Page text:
Proposed plastic bag ordinances: Jersey City (NJ) and Wales

by Shanna Foley In recent plastic bag news, Jersey City New Jersey is currently considering an ordinance that would ban most plastic bags in the City, as well as targeting non-recyclable paper bags.  The ordinance would require the use of compostable plastic, recyclable paper, or reusable bags at checkout for all stores.[1]

Commenting on the ordinance, councilman Steven Fulop stated that “We have a responsibility to take care of the world around us. This legislation will force many necessary changes to protect our environment and lessen any negative impact.  These plastic bags are often carelessly thrown on the ground creating unsightly litter, clogging the sewer systems, and endangering animals that could get trapped in them or consume them. This legislation is proof that Jersey City is taking steps to stay committed to waste reduction and actively supports environmental initiatives.”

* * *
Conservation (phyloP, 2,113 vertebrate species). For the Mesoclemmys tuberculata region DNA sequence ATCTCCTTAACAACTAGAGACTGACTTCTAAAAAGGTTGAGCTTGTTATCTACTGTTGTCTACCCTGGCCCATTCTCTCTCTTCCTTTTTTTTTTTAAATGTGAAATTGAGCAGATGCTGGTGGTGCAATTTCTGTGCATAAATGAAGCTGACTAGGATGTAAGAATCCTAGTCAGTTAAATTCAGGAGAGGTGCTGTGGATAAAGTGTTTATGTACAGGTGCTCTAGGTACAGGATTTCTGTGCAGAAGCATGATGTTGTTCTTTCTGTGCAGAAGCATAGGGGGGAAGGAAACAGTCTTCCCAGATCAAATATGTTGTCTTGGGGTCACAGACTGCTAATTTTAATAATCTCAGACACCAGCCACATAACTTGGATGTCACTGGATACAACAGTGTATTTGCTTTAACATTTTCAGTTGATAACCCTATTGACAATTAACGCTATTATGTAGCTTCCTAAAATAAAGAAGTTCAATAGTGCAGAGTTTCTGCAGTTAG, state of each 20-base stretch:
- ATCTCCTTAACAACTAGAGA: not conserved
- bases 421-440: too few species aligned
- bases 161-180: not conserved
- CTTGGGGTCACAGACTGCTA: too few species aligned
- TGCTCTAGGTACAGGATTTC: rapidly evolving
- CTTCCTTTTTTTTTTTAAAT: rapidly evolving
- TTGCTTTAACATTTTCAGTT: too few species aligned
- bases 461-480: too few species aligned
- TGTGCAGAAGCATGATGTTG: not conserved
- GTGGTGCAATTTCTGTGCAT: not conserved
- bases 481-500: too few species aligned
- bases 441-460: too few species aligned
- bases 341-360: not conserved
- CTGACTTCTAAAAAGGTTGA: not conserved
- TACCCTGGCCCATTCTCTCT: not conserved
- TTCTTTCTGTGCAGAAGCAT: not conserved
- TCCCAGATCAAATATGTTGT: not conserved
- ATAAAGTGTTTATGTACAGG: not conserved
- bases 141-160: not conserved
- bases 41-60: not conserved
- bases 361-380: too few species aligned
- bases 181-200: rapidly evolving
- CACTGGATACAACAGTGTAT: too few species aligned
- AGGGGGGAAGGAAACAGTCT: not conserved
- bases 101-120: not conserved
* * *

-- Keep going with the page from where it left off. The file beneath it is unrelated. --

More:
According to the text of the ordinance, an estimated 350 bags per person, per year, are used by the residents of Jersey City, equaling a total of 84,836,150 million plastic bags per year.

Read the full text of the proposed ordinance at:

Similarly, the country of Wales is considering a tax on single-use bags, which if passed, will go into effect by October of 2011.[2] A plenary debate of the Single Use Carrier Bag Charge will be held on November 30, 2010, and if approved, will be made law.[3] The specific tax has not yet been decided but will likely be between 5 and 15p.  "Net receipts will then be passed directly to environmental projects from retailers and would not therefore be passed either to the assembly government or a third party body,"[4] Although many news outlets have reported that the charge will apply to plastic bags, the charge will actually apply to all types of single-use bags, including paper.[5]

Approximately 480 million single use plastic bags were given out in Wales in 2008.[6] This number is expected to fall to about 320 million bags per year via voluntary agreements between retailers and the government, but the Welsh government felt that further action needed to be taken.[7]

[1] Jon Whiten, Jersey City to Consider Law Banning Most Plastic Bags, Jersey City Independent (Oct. 21, 2010), available at

[2] David Deans, Wales Plastic Bag Charge Plan Modified, South Wales Argus (Nov. 2, 2010), available at


[4] Plastic Bag Charges by May 2011 (Nov. 3, 2009)


[6] Single Use Bag Study, Welsh Assembly Government (August 26, 2009) at iii, available at

[7] Id.

UncategorizedJennie Romer